Well, for me it did work out. I started a whole new life. Made lifetime friends with these guys I worked with. One retired captain I worked with is still doing well. I see him at our Christmas Party and he told me he is 91 years old. What a great boss he was. We were all very lucky and we never lost any firefighters during that time. About ten years before I started, four members were killed in an explosion. Of the six guys that were there, only two survived. One of those survivors is still around and he also attends our yearly Christmas Party. I think he is 87 years old. I always try to thank them for all they taught me. There were others too.

  My last official day on the job was Christmas Day, 2003. At 1700 hours my relief came in and I was all done. It wasn't easy for me at all. For weeks I actually felt like I had just lost my best friend. I was blessed to be a firefighter. As a firefighter, you work under some of the worst and most dangerous conditions anybody must face. Yet, I think if you asked most guys they would probably tell you "there's just no other job like it". And if they could, they would probably do it all over again.

  Maybe you choose a career as a police officer, military, a paramedic, emt, dispatcher, nurse, utilities, sanitation, doctor, teacher. Maybe you started your own business etc. Whatever it was, it played a part in our society. Somebody needed your services. Maybe a few of us might be interested in hearing about that too.

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First day "On the Job"
« on: February 08, 2016, 01:11:35 PM »

Offline vbcapt

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Re: First day "On the Job"
« Reply #1 on: March 02, 2016, 08:57:15 PM »
Around September of 1987 my 4 years in the US Navy were almost over. I pondered with re-enlisting and going "career" or letting my enlistment end and apply for the Va Beach Fire Dept. It was a difficult decision for me since I really loved the Navy and enjoyed going to sea for months on end. Along with that, I had several family members in the fire service and I grew up around firehouses since age 4. I rolled the dice and started the application process in the VBFD. While going through the lengthy hiring process I worked at several jobs to earn cash in order to hold me over, and to party now & then. Around March of 1988 I received a notice to report to the Fire Training Center at 0800, April 1st 1988. Yes, I thought it was an April Fool's joke too and after confirming it wasn't, I was extremely relieved.

After 17 weeks of Probie school my first assignment was Engine 3 which was a relatively busy Engine for Va Beach. I arrived early, saw the 1980 Seagrave I would be riding and met my first Captain. His name was Ronnie Foster and he was newly promoted so, I think he was just as nervous as I was. I seemed to fit in well with everyone on my tour however, many of the members were Va Beach natives.....and I wasn't. There was a strange click amongst the Dept. that I didn't go for nor could I figure out and many of them had a hard time figuring me out since I was from New Jersey. I was raised in a super hard working family that wasn't afraid to speak up to anyone....family, friend or stranger.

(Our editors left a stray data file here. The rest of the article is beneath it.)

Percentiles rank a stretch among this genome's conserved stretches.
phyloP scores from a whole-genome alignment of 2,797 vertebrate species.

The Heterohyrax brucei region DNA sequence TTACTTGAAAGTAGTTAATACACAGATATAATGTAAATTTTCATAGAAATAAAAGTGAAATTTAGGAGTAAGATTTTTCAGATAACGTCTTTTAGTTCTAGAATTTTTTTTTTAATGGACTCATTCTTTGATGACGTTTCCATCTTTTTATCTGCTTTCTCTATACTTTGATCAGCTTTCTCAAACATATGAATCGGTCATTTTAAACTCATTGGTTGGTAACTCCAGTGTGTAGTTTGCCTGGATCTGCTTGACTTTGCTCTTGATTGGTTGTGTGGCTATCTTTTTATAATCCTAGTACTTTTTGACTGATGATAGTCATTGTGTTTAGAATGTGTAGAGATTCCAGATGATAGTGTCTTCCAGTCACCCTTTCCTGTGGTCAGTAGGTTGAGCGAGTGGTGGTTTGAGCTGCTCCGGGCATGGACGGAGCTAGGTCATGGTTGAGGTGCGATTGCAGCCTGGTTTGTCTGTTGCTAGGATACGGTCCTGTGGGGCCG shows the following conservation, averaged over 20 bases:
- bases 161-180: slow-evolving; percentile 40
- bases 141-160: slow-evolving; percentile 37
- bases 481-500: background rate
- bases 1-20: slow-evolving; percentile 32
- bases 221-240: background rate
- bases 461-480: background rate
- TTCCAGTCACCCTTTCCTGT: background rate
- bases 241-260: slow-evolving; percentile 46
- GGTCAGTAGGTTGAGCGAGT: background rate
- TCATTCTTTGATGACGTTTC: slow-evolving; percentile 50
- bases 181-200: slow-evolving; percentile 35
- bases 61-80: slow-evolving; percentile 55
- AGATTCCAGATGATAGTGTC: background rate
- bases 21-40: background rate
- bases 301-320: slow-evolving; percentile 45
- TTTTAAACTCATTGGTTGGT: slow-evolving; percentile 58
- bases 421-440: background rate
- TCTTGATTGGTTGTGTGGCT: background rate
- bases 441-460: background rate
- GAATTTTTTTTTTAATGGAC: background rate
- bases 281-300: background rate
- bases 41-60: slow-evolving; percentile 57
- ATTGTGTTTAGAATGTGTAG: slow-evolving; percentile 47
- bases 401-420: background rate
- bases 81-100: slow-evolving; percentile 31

Over the next 15 years there were other assignments Engine 20, Engine 16/Ladder 16, Engine 7, Union President for 7 years (94-01) and then I was transferred to Engine 8 as an acting Captain and I was like oh crap....promotion is right around the corner. This happened while I was in Paramedic school which was already enough piled on. So, after a few months acting the phone call came from the Chief of Dept. saying he was promoting me. Now it was off to Resource Management the next day for new uniforms and to exchange badges/hardware. When we had our promotion ceremony I asked my wife if she wouldn't mind if I had Ronnie Foster my first Capt. pin my badge on. She was all for it and thought it was a great idea.  Capt. Ronnie was retired (maybe a little too soon) and I felt it would be awesome for your first Capt. to be a big part of that special day. Well, when that day came and Capt. Ronnie pinned that badge on me I could see it in his eyes and his smile how happy he was that I included him in that special day.  After about 6 years at Engine 8 I was transferred to Engine 4 (yes, our Dept. moves people around a lot) where I remain today.

April 1st 2016 which will make 28 years with maybe 2-5 years to go and I can still say that the fire service is still the best job in the world. Yes, the politicians still don't get it sometimes along with some others but, we still go on and do what we do best.... no matter what !
« Last Edit: March 02, 2016, 09:03:44 PM by vbcapt »
When you get promoted, it doesn't make your subordinates dumb

Offline nfd2004

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Re: First day "On the Job"
« Reply #2 on: March 02, 2016, 10:29:11 PM »
 Deano, aka vbcapt, that's a great story. I sure enjoyed reading it.

 Come on up and visit us again. Got a couple of great guys who would probably like to meet you. And it's not just firefighters. Even a few neighbors of yours come up from Va. A couple of great places to hang out too. And I'm not talking White Castle or Micky Ds.

 As for those politicians, they aren't much different in Virginia, New York, or here in Connecticut. They haven't a clue of what it's really all about. You ought to see the mess the mayor started up in Providence, R.I.

 

anything